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Lewis : agricola

agricola, agrĭcŏla, ae, m. (Lucr. has gen. plur. agricolūm in 4, 586, but reg. form in 2, 1161; 6, 1260) [ager-colo], a cultivator of land, in the widest sense, a husbandman, agriculturist (including even the vine-dresser, gardener; also one who takes pleasure in agriculture, etc.); or in a more limited sense, a farmer, ploughman, countryman, boor, peasant. Prop.: bonum agricolam laudabant, Cato, R. R. 1, 2: agricolae assidui, Cic. Rosc. Am. 16: (Deiotarus) optimus paterfamilias et diligentissimus agricola et pecuarius, devoted to agriculture and cattlebreeding, id. Deiot. 9: sed venio ad agricolas, the farmers, id. Sen. 16: agricolam laudat juris peritus, Hor. S. 1, 1, 9: invisum agricolis sidus, id. ib. 1, 7, 26: sollers, Nep. Cat. 3: peritissimus, Col. R. R. 1, 11, 1: fortunati, Verg. G. 2, 468: indomiti, id. A. 7, 521: parvo beati, Hor. Ep. 1, 2, 139: negotiosi, Col. R. R. 9, 2, 5: severi, Lucr. 5, 1356: miseri, Verg. A. 12, 292; Vulg. Gen. 4, 2; ib. Jacob. 5, 7.—Of the vine-dresser, keeper of a vineyard: locavit eam (vineam) agricolis, Vulg. Matt. 21, 33; ib. Joan. 15, 1.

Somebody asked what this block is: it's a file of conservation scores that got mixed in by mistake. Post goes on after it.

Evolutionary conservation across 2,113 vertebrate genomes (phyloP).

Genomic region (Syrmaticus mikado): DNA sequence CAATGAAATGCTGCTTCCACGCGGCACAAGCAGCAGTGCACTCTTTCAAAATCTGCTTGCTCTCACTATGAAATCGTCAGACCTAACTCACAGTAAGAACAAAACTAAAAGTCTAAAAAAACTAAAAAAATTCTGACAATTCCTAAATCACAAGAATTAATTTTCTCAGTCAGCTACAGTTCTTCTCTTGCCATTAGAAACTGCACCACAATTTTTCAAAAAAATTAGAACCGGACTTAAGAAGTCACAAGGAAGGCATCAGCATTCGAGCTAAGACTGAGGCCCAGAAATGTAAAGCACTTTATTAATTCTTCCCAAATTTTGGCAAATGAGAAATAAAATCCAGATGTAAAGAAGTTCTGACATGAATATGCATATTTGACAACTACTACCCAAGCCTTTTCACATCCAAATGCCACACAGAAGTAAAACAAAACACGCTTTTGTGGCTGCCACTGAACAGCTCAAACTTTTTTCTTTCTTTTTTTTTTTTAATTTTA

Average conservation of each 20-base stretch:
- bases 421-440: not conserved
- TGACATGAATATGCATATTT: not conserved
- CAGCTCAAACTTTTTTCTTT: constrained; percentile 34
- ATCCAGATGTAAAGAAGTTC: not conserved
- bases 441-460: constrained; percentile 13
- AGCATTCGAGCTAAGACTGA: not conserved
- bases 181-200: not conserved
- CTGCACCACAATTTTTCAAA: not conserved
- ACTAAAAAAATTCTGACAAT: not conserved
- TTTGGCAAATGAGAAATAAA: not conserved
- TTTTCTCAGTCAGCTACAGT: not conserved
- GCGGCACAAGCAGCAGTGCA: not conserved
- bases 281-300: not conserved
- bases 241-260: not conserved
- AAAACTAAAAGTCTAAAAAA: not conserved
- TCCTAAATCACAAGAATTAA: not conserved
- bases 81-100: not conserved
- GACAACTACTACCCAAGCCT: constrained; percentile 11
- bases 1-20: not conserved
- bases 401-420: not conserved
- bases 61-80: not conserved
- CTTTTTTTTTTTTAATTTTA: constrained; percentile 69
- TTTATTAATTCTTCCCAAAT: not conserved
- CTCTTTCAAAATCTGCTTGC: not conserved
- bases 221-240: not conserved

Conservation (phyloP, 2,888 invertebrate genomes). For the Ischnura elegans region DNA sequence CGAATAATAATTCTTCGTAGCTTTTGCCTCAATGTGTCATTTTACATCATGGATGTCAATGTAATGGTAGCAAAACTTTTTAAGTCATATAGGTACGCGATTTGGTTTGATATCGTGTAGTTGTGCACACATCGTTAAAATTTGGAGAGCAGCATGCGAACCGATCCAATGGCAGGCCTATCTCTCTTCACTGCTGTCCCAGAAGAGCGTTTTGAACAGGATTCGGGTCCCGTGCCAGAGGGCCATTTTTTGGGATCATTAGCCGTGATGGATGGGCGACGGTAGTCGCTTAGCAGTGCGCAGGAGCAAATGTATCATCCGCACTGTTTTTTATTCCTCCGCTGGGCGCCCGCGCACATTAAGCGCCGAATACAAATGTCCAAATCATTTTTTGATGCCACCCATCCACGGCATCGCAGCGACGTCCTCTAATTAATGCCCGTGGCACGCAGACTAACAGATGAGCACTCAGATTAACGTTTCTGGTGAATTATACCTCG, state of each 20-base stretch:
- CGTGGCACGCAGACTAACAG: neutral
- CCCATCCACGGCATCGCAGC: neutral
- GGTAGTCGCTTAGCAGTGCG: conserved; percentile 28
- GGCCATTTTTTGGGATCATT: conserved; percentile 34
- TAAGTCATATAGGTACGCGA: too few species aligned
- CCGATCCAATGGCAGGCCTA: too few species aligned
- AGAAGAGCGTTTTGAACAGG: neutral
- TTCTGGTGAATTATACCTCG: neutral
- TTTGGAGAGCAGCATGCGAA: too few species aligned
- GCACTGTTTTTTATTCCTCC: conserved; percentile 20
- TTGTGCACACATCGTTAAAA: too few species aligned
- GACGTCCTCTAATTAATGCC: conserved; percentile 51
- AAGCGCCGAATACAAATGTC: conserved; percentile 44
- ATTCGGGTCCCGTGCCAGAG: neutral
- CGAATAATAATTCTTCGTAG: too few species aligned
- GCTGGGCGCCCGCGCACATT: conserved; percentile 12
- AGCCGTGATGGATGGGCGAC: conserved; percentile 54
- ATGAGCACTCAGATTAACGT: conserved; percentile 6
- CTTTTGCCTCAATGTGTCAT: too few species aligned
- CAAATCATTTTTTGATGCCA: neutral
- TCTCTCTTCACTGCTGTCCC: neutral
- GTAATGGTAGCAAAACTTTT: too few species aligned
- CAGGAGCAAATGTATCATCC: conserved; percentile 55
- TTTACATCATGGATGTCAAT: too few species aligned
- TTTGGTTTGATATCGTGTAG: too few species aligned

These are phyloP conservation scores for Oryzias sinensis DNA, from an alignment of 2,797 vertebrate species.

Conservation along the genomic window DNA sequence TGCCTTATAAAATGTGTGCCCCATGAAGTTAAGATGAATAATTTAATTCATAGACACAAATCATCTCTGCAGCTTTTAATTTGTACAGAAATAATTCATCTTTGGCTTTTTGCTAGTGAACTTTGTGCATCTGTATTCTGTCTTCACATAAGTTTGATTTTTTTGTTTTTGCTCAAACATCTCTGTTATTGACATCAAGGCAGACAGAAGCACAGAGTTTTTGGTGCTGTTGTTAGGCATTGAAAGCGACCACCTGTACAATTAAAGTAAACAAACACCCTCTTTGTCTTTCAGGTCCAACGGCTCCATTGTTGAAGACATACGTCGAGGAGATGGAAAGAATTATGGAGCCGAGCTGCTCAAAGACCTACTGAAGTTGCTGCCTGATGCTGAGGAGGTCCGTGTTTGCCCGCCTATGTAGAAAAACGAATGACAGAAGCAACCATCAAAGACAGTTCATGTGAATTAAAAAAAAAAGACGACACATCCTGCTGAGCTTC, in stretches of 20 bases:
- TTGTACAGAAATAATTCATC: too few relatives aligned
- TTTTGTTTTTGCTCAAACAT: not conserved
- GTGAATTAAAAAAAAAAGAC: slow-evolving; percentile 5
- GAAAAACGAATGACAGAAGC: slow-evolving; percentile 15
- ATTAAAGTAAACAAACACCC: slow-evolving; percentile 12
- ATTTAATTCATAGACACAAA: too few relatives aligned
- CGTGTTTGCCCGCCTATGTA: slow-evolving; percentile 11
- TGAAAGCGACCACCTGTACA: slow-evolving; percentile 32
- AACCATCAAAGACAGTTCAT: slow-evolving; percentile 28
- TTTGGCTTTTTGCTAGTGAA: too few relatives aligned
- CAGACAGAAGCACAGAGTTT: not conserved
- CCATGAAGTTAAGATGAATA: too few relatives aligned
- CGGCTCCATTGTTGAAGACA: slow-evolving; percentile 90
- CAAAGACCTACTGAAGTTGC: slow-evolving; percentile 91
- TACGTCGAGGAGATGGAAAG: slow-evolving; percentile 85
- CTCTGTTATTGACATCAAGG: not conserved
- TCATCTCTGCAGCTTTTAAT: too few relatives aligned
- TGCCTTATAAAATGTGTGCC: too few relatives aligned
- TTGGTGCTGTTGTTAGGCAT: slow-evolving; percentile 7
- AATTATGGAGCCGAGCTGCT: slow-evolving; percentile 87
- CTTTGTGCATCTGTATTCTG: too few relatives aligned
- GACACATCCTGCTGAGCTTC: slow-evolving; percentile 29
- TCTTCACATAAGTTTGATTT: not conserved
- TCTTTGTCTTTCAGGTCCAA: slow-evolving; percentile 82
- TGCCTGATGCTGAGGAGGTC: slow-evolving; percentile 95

Hence, Meton., of the gods, patrons, tutelary deities of agriculture, as Ceres, Bacchus, Faunus, etc.: agricolarum duces di, Varr. R. R. 1, 1, 4: Redditur agricolis gratia caelitibus, Tib. 2, 1, 36.